"Russell Crowe is the sexiest guy working in movies today," she declared.
He was also indisputably one of the most talented. Although never formally schooled as an actor, he made the craft look effortless, even when displaying skills for which he had no previous training.
In his latest film, Peter Weir's Master and Commander, Russell's character, the 18th century naval sea captain, Jack Aubrey, is the possessor of an improbable talent: he plays the violin. For that reason, Russell decided that he would take violin instructions from his friend Richard Tognetti, the artistic director of the Australian Chamber Orchestra.
"I made a pact with myself," Russell says, "that I couldn't possibly play a man who played the violin without knowing in my heart that I could truthfully make a beautiful sound on the instrument. And there began a long dance with a very harsh mistress."
Tognetti is full of praise for what Russell accomplished. "It is hard to play the violin," he says. "It is one of the hardest things you can do ... it's like learning a Chinese dialect. And so, given that, he did an astonishing job ... especially as he'd been holding a sword all day."
Sex appeal and talent aside, what has continued to make Russell Crowe such a compelling figure - to film-makers and the movie-going public alike - is the whiff of danger that has constantly surrounded him.
It's not just the previously mentioned public brawls or the fact that he's been known to tell American producers where to shove their budgets - especially if they don't like his accent - or that in real life he charms leading ladies (Meg Ryan) away from their leading men (Dennis Quaid) - as he did a few years ago. It's that he genuinely seems the antithesis of the manufactured, overly glamourised Hollywood star.
"I'd move to Los Angeles," he once said, "if Australia and New Zealand were swallowed up by a huge tidal wave, if there was a bubonic plague in Europe and if the continent of Africa disappeared from some Martian attack."
In that sense, he is the ultimate Antipodean Male, a man who hates pretence, bridles at authority, hides his genuine warmth and softness under a tough exterior and revels in the company of his fellow man, particularly those from his beloved South Sydney rugby league team.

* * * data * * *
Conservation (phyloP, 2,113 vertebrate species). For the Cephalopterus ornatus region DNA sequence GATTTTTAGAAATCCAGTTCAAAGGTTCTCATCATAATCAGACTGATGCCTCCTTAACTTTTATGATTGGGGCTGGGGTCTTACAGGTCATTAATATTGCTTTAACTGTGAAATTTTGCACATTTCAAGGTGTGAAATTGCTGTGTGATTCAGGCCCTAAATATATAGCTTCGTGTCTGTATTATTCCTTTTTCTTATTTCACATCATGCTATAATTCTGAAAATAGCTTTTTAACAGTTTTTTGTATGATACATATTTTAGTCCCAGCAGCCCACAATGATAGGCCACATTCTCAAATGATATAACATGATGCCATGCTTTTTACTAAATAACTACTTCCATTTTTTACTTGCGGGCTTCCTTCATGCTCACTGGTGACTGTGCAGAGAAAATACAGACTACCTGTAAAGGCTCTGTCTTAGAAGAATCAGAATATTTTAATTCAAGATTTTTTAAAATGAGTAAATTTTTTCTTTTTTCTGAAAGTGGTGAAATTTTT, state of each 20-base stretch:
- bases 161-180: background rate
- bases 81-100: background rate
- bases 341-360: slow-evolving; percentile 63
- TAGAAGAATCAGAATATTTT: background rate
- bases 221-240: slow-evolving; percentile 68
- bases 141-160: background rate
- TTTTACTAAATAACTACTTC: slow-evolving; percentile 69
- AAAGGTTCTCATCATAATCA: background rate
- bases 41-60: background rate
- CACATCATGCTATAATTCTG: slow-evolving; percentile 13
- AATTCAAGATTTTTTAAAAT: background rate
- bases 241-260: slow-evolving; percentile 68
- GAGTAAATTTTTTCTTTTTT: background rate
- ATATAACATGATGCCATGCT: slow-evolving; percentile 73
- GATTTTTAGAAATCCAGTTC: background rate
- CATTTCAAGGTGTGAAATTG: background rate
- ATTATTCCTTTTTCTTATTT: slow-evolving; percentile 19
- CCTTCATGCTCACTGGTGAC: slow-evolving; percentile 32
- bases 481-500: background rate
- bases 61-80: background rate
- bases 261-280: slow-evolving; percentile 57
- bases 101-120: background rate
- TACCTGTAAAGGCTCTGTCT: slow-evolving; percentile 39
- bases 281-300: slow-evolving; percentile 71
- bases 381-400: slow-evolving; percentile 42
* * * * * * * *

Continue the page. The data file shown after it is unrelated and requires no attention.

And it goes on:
Earlier this year, Russell caused an estimated $20,000 damage (which he paid for) at the luxury W Hotel in Sydney, after he and the South Sydney first-grade team decided to play a game of football in the restaurant after dinner.
On one level, it was sheer, drunken recklessness. On another, it was probably the most astute thing anyone had done for the hapless bottom-of-the table team that year - get them drunk mid-week to remind them that it was, after all, only a game.
The following Saturday, the team trounced the far more fancied Melbourne Storm, after receiving an inspirational half-time talk from Crowe, which included him drinking an imaginary glass of Bookers Bourbon to their health. "My message to them was don't forget to enjoy yourself."
It's a message Russell might well have been reminding himself of in the wake of all the bad boy publicity last year.
Joy comes from the bonds of friendship. It comes from reflective time on his farm, at Nana Glen, in the hills behind Coffs Harbour. It comes from opening a new script and smelling the pages. It comes from nailing the character and from completing the film.
And it most definitely comes from "a lazy day with the wife doing whatever you want to do".
In April this year, Russell married singer/actor Danielle Spencer in a ceremony at Nana Glen. Next month will see the birth of their first child, a son, and you can actually hear the pleasure from these developments in his lilting, smoke- cured voice.
"When Danni and I came back together as adults ... when she attended the Academy Awards in 2001...it just felt really good. We weren't boyfriend and girlfriend. She just came as my mate to go to the big do.
"But if you ever see footage of that moment, even though I'm completely gobsmacked [that I won for Gladiator] ... and it took me a long time to get out of my chair and everything, before I went up on stage, I turned to her and I bent down on her level, because she was sitting in the chair, and I said, 'This is because you're here'. And I gave her a kiss and then went up on stage, and made a speech ...
"I don't know about soul mate and stuff. I am my own person and I don't know what that means to somebody else who's reading it. But it feels to me that when the person you're with makes you more thoughtful, gives you an intellectual foil that is without restriction to discuss things, and allows your imagination to wander [then] this is beginning to be what I suppose soul mate means.
"But I decided I was going to marry Dani a long time ago. It's got nothing to do with England or restaurants ... I just didn't want to ask her when I thought she might have more than one answer in mind ...